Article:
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Read more at Jerusalem Institute for Strategic Studies

More about: Egypt, General Sisi, Israel & Zionism, Israeli Security, Sinai Peninsula

Jerusalem’s Economic Crisis, Its Arabs, and Its Future

Oct. 18 2018

The population of Israel’s capital city is 38-percent Arab, making Arab eastern Jerusalem the largest Arab community in the country. Connected to this fact is Jerusalem’s 46-percent poverty rate—the highest of any Israeli municipality. The city’s economic condition stems in part from its large ultra-Orthodox population, but there is also rampant poverty among its Arab residents, whose legal status is different from that of both Arab Israelis and Palestinians in the West Bank. Haviv Rettig Gur explains:

Jerusalem’s Arab inhabitants are not Israeli citizens—in part because Palestinian society views acceptance of Israeli citizenship, [available to any Arab Jerusalemite who desires it], as acceptance of Israeli claims of sovereignty over the city, and in part because Israel is not eager to accept them, even as it formally views itself as having annexed the area. Nevertheless, they have a form of permanent residency that, unlike West Bank Palestinians, allows them unimpeded access to the rest of Israel. . . .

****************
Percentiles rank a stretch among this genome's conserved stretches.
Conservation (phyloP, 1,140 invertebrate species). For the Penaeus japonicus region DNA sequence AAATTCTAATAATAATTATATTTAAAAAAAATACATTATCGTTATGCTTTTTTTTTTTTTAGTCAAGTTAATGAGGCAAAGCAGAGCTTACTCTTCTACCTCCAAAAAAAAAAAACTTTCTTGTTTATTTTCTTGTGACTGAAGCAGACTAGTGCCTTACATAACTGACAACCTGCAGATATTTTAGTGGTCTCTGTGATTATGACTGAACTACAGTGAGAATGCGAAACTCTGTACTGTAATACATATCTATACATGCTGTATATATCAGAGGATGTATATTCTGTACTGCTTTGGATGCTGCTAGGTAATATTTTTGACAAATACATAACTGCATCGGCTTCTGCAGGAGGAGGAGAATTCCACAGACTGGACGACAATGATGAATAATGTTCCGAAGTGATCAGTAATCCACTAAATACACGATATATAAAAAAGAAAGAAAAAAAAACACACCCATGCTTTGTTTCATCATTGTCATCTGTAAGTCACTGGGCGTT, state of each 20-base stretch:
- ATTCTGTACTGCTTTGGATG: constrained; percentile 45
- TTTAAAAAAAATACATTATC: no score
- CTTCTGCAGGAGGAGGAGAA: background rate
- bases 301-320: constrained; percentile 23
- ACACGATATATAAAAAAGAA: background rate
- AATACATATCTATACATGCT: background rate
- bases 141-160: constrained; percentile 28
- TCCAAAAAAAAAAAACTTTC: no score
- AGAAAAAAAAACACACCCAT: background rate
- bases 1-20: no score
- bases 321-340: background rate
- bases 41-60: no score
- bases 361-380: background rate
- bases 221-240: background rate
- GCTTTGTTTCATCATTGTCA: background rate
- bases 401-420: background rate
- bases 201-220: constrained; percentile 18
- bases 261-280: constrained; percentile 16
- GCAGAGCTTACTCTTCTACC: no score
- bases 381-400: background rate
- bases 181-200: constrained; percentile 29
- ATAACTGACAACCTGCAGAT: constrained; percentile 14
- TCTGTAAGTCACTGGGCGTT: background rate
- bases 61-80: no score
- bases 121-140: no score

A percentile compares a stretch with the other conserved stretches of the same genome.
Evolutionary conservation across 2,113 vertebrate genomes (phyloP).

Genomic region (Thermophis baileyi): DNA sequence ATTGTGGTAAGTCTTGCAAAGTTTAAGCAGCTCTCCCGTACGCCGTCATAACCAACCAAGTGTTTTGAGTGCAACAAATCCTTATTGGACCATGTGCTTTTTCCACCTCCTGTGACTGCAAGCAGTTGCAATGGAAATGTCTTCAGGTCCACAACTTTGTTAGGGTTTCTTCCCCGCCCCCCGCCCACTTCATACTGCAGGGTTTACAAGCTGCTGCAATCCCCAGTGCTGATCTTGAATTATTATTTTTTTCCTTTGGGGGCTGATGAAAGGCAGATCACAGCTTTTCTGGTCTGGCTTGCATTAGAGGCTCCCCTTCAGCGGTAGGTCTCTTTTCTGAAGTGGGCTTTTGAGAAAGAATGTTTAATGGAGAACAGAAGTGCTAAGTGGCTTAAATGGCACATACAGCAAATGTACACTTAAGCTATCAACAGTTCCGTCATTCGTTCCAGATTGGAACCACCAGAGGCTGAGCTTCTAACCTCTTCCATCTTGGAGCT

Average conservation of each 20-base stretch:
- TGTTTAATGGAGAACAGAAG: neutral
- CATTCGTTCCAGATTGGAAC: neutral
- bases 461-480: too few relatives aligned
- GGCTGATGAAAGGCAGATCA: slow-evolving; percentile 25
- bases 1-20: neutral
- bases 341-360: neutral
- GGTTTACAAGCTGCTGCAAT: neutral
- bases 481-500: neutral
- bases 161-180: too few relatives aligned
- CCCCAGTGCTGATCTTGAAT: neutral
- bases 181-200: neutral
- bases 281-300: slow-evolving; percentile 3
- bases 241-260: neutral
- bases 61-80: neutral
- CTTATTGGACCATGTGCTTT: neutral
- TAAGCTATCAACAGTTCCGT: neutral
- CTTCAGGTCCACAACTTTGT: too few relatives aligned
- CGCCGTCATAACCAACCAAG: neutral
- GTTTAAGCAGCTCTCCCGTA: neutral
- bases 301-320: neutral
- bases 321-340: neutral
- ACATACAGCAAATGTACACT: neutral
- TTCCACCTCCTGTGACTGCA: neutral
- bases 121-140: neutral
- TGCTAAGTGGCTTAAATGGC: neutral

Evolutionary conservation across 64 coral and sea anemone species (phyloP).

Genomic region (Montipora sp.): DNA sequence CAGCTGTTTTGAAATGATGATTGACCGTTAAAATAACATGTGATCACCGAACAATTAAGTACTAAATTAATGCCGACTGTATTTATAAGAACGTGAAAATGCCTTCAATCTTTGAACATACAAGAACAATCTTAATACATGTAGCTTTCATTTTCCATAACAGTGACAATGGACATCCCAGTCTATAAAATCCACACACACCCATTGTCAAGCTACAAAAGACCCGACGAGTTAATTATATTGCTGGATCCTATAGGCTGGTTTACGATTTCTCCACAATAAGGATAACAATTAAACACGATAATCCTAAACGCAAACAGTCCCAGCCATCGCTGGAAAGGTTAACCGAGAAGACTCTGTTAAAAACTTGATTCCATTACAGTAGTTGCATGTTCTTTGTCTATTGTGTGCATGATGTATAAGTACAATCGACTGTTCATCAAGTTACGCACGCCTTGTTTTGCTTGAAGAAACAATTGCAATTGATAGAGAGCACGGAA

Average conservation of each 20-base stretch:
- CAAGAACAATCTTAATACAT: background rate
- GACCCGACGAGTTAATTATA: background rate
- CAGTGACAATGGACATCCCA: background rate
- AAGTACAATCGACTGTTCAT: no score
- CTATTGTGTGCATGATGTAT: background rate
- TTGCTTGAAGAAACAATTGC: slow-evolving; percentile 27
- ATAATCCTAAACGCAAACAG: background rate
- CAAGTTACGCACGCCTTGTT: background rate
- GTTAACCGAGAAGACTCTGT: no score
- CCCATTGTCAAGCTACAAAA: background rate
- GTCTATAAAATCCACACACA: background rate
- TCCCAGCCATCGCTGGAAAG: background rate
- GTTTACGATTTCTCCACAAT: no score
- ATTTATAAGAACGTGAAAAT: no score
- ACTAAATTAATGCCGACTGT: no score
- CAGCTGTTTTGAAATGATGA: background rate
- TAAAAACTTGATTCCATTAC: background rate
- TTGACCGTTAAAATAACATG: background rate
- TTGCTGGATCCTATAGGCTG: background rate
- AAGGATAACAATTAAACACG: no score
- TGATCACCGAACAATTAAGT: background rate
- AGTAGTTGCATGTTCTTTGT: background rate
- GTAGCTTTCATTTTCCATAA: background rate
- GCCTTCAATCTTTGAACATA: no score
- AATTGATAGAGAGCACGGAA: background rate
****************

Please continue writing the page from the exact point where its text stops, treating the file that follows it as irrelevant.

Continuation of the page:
There are good reasons for this poverty among eastern Jerusalem’s Arabs, rooted in the political trap that has ensnared the Arab half of the city and with it the rest of the city as well. Right-wing Israeli political leaders have avoided investing in Arab eastern Jerusalem, fearing that such investments would increase the flow of Palestinians into the city. Left-wing leaders have done the same on the grounds that the Arab half would be given away in a future peace deal.

Meanwhile, eastern Jerusalem’s complicated situation, suspended between the Israeli and Palestinian worlds, means residents cannot take full advantage of their access to the Israeli economy. For example, while most Arab women elsewhere in Israel learn usable Hebrew in school, most Arab schools in eastern Jerusalem teach from the Palestinian curriculum, which does not offer students the Hebrew they will need to find work in the western half of the city. . . .

It is not unreasonable to argue that Jerusalem cannot really be divided, not for political reasons but for economic ones. If Jerusalem remains a solely Israeli capital, it will have to integrate better its disparate parts and massively develop its weaker communities if it hopes ever to become solvent and prosperous. Arabs must be able to find more and better work in Jewish Jerusalem—and in Arab Jerusalem, too. Conversely, if the city is divided into two capitals, that of a Jewish state and that of a Palestinian one, that won’t change the underlying economic reality that its prosperity, its capacity to accommodate tourism and develop efficient infrastructure, and its ability to ensure access for all religions to their many holy sites, will still require a unified urban space.

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Read more at Times of Israel

More about: Israel & Zionism, Israeli Arabs, Israeli economy, Jerusalem